If you love science, there’s one obvious academic and career path. You just get your BS, your MS, your PhD, and then you’re set… right? Well, it turns out that’s not always the case. Following the traditional path doesn’t actually guarantee you a job, and people can end up in scientific pursuits even if they don’t have a scientific background.
We caught up with Ian McCullough, a Physical Science Librarian at the University of Akron to learn about his academic and career path and hear his honest advice for students who are considering a PhD and/or a career in science.
What is your academic background?
What did you do right after you graduated? Did you have a break between undergrad and graduate studies?
I worked at Powell’s Books as a section worker, cashier, and used book buyer for about 5.5 years. I got my second Bachelor’s during this time. I went to grad school a year after getting my BS.
What are you currently doing? What types of tasks did you perform in a typical day?
I’m a physical science librarian at the University of Akron. I answer reference questions (live, by appointment, by email, etc…), do collection development (buy books, hunt older materials, access the serials collection, make weeding decisions), instruct (give information literacy training to students in the physical sciences), and perform research (in my case citation use patterns in the polymer college here).
What do you like and dislike about it?
I like the students here—very little entitlement. I like having the relative freedom that comes with faculty status. I don’t like that my user populations are difficult to reach and have a take it or leave it attitude about my services. This varies greatly from department to department in academia and different universities have stronger library presence in the curriculum than we do.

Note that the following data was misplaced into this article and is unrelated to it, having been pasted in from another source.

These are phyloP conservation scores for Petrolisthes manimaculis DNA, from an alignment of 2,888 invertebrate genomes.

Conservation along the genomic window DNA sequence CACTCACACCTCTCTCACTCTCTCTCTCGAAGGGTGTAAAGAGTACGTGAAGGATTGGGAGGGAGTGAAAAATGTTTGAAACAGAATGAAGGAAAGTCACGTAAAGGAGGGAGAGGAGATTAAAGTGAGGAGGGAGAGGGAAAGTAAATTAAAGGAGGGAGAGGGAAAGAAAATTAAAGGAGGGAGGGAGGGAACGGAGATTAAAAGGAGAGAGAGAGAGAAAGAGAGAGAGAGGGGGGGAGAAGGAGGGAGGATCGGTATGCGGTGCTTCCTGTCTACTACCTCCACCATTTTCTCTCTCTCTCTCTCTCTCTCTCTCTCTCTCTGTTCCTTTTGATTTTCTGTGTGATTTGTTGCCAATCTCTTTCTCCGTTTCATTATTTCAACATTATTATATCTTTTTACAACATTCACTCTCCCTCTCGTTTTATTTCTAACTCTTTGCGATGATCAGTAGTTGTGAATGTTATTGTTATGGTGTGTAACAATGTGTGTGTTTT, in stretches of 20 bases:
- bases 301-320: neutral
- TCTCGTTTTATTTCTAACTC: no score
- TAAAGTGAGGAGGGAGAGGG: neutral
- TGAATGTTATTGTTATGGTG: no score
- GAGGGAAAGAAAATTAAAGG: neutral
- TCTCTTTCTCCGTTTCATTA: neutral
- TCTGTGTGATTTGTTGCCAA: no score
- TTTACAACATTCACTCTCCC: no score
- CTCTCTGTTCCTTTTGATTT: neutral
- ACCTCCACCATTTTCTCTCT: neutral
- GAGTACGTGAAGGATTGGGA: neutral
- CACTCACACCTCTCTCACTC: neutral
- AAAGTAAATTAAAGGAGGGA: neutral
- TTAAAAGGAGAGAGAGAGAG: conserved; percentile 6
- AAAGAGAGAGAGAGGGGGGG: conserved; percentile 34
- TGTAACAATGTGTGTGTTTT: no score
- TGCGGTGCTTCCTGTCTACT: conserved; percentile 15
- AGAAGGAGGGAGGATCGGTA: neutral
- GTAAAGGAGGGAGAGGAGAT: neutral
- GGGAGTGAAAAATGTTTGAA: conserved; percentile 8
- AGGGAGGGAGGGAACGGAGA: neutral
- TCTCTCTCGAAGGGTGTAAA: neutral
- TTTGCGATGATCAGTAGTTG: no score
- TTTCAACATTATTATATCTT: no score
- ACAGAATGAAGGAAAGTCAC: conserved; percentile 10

What was your career path like? How did you end up in your current position?
I liked history, but wasn’t competitive there. I took a skills test that said I had rare structural visualization ability and I should investigate fields where that’s useful. That turned out to be true; I’m a natural at organic chemistry and find molecular models of all kinds intuitively easy to understand. After my second Bachelor’s I thought about education, librarianship, or forensic science. I did not want regular graduate school because it seemed like a sucker’s game—work seven years, advance someone else’s career, and get a degree which is common. Realistic assessment—I wasn’t competitive.
I tried forensics, but that’s a rigged system and not really value neutral as I thought. I moved to Nashville (trailing spouse) and after my online book dealing business fell off (again—not enough money for the effort), I got a job in a lab at Vanderbilt. I was a lab tech and started library school online. I was laid off in 2007 due to a grant ending and was able to get a raise and a promotion in a new position, equipment manager for a department. I was a lab manager at Vanderbilt for five years total, but started applying for library jobs after getting my second masters in 2011—five years after beginning.
What advice would you give to current college students who are interested in pursuing a career in science?
Have an absolutely honest self-assessment. Are you one of the very best at science in graduate school? If not, you probably won’t get a tenure-track job. It’s easy to get a PhD in science, but are you going to be a permanent post-doc, adjunct, or a lab manager? Do you LOVE doing research? If you don’t love the process of research, you will be unhappy as a self-directed student in a research environment.
Being a graduate student provides low-wage, high-skill work to a professor that needs your productivity. This can lead to some pathological outcomes (being held back from graduating, not getting full credit for your work, etc…). Finally, keep an open mind about careers—science librarianship, science publication editing, technical writing, or even business careers in application support or sales are all available.
Homework time! Ian mentions that he took a skills test that helped him determine some abilities he didn’t know he had. Visit your career services office and see if they have any skills tests available to students—or see if you can find one online.